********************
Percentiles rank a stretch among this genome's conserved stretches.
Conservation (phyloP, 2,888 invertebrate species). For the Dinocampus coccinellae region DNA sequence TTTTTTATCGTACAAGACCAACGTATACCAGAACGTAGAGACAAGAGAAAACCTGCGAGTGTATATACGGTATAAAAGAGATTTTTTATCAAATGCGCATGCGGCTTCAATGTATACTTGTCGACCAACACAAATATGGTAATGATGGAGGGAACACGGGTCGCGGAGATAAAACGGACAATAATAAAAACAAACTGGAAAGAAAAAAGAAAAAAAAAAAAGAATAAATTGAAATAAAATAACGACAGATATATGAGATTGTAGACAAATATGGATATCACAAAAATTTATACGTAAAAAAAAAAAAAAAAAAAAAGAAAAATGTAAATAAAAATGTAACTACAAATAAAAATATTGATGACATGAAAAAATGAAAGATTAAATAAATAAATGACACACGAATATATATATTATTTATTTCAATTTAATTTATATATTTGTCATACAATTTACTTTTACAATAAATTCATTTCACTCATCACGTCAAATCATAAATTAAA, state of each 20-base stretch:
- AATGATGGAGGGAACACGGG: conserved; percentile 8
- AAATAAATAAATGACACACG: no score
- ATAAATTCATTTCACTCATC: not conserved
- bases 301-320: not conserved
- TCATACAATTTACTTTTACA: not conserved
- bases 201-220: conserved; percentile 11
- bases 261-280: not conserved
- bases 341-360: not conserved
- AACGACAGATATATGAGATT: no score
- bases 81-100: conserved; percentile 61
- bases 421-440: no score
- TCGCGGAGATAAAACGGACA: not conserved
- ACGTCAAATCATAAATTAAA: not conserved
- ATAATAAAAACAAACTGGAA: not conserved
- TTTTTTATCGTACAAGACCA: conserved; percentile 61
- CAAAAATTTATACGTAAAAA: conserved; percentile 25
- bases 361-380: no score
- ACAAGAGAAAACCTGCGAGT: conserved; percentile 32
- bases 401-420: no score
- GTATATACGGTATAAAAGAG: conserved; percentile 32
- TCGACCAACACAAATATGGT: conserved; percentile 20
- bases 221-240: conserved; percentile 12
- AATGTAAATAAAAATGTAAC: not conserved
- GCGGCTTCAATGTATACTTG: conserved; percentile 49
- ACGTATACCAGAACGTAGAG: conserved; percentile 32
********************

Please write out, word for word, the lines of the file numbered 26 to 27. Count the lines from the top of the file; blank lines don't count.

- GCGGCTTCAATGTATACTTG: conserved; percentile 49
- ACGTATACCAGAACGTAGAG: conserved; percentile 32